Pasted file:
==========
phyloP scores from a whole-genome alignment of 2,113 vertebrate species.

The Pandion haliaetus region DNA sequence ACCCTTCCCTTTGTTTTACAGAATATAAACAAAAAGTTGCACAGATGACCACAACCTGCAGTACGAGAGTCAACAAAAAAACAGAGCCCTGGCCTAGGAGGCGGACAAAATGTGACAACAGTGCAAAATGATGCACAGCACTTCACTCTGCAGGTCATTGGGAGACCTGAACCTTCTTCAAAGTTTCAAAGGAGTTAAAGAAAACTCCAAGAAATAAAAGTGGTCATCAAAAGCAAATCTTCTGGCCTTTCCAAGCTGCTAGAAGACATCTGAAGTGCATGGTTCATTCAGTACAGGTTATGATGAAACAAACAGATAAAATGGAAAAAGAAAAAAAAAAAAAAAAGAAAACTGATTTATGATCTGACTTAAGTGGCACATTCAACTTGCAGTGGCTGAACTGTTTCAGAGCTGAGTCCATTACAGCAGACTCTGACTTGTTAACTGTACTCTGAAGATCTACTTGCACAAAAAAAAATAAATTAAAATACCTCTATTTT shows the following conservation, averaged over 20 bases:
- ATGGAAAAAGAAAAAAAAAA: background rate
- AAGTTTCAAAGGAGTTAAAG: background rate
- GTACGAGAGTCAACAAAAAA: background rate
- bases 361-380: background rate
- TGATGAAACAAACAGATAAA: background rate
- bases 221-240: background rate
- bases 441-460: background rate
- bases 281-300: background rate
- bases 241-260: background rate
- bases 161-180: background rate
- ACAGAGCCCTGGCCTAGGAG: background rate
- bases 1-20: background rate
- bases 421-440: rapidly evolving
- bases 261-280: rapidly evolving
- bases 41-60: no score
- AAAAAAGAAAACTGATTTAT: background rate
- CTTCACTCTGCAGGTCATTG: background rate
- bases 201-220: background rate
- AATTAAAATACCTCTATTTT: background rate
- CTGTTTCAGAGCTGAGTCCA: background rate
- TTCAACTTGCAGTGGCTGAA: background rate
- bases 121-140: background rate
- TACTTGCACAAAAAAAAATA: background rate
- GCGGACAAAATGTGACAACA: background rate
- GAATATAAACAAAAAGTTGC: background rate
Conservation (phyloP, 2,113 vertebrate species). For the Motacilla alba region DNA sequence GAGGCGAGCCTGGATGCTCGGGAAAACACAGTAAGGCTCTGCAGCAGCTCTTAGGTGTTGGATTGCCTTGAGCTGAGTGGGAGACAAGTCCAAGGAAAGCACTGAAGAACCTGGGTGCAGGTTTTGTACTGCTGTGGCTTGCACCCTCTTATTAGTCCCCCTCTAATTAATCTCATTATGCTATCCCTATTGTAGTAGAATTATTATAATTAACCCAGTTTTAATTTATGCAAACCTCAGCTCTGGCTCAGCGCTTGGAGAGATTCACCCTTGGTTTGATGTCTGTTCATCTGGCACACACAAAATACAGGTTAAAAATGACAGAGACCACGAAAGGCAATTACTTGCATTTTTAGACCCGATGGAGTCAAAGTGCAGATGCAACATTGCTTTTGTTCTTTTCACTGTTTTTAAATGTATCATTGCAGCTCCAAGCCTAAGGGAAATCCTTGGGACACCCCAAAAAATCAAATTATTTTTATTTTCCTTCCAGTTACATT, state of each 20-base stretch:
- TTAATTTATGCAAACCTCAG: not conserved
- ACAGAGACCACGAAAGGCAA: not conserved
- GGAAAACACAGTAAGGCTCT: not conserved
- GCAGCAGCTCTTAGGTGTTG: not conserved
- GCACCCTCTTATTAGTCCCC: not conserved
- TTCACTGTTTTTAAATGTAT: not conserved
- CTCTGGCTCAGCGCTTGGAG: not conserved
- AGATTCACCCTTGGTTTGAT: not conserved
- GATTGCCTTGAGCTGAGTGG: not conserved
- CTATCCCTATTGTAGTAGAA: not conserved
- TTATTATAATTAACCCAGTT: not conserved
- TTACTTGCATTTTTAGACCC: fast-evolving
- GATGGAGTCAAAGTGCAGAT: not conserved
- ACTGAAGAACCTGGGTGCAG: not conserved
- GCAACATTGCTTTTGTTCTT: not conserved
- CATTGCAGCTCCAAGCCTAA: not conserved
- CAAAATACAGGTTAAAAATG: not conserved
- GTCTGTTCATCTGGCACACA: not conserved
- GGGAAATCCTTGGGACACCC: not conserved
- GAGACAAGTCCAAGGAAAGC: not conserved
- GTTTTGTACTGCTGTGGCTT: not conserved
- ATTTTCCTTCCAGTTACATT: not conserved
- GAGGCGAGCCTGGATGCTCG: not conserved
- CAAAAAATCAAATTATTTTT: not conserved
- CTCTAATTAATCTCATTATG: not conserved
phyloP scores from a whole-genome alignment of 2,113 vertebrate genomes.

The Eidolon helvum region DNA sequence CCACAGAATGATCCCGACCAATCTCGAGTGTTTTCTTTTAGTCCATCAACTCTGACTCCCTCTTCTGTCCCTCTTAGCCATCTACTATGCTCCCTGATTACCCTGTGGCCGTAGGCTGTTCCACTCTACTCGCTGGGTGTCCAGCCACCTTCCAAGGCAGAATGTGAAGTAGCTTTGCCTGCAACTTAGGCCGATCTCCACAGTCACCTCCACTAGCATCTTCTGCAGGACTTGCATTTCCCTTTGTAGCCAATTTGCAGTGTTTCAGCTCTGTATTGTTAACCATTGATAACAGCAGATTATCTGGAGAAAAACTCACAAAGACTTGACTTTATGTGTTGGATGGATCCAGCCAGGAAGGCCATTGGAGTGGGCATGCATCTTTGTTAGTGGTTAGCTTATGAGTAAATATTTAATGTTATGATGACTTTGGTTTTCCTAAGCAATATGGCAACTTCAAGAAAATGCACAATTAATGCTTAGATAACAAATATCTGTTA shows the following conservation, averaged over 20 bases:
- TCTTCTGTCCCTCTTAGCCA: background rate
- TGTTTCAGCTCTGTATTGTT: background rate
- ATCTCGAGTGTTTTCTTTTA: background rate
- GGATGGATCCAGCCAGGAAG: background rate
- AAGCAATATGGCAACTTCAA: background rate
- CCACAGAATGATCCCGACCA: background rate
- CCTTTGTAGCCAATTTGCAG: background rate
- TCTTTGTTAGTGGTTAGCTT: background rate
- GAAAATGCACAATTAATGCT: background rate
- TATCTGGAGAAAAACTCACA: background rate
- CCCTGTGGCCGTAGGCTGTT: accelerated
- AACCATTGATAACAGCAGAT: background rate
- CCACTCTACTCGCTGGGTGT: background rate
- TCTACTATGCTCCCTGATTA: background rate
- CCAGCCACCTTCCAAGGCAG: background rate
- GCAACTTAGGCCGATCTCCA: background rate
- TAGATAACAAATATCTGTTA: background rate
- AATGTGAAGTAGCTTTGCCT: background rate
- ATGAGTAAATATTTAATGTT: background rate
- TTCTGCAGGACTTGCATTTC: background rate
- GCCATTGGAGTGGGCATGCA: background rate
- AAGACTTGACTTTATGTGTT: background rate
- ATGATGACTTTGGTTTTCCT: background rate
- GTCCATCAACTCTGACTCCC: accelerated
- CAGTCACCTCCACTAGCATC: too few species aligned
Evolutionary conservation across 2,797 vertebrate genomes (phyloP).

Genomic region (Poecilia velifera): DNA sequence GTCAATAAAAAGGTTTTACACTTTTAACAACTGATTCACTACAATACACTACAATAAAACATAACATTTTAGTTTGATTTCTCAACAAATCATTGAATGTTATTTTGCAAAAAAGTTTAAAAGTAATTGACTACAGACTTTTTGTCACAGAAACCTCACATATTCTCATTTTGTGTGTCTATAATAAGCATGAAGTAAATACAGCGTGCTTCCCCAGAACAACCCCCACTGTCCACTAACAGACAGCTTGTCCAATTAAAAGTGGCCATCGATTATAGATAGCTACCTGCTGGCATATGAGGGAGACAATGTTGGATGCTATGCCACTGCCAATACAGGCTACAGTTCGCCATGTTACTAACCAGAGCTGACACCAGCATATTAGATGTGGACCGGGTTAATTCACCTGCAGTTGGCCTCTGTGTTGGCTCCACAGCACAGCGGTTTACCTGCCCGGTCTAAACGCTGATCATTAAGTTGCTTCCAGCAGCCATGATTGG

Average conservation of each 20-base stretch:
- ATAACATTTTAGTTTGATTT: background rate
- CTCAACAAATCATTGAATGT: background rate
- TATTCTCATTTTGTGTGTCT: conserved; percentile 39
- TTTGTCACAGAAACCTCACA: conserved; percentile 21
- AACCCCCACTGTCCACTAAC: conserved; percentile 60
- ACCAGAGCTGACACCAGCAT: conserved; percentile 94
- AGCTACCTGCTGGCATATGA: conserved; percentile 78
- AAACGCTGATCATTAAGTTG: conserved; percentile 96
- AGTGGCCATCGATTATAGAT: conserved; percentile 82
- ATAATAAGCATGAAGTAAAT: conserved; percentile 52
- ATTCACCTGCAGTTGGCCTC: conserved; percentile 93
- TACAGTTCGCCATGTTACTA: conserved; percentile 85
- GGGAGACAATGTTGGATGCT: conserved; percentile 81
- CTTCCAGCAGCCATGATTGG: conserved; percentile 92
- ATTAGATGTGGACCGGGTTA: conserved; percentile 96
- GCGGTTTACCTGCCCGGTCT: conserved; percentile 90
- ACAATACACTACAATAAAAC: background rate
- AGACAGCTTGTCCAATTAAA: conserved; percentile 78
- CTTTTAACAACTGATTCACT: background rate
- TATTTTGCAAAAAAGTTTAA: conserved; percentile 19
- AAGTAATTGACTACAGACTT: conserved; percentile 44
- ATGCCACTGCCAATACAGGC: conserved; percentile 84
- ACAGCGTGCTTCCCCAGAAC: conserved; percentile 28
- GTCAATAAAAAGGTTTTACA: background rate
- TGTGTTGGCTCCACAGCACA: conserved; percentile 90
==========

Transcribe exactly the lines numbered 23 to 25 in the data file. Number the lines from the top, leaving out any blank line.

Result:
- TTCAACTTGCAGTGGCTGAA: background rate
- bases 121-140: background rate
- TACTTGCACAAAAAAAAATA: background rate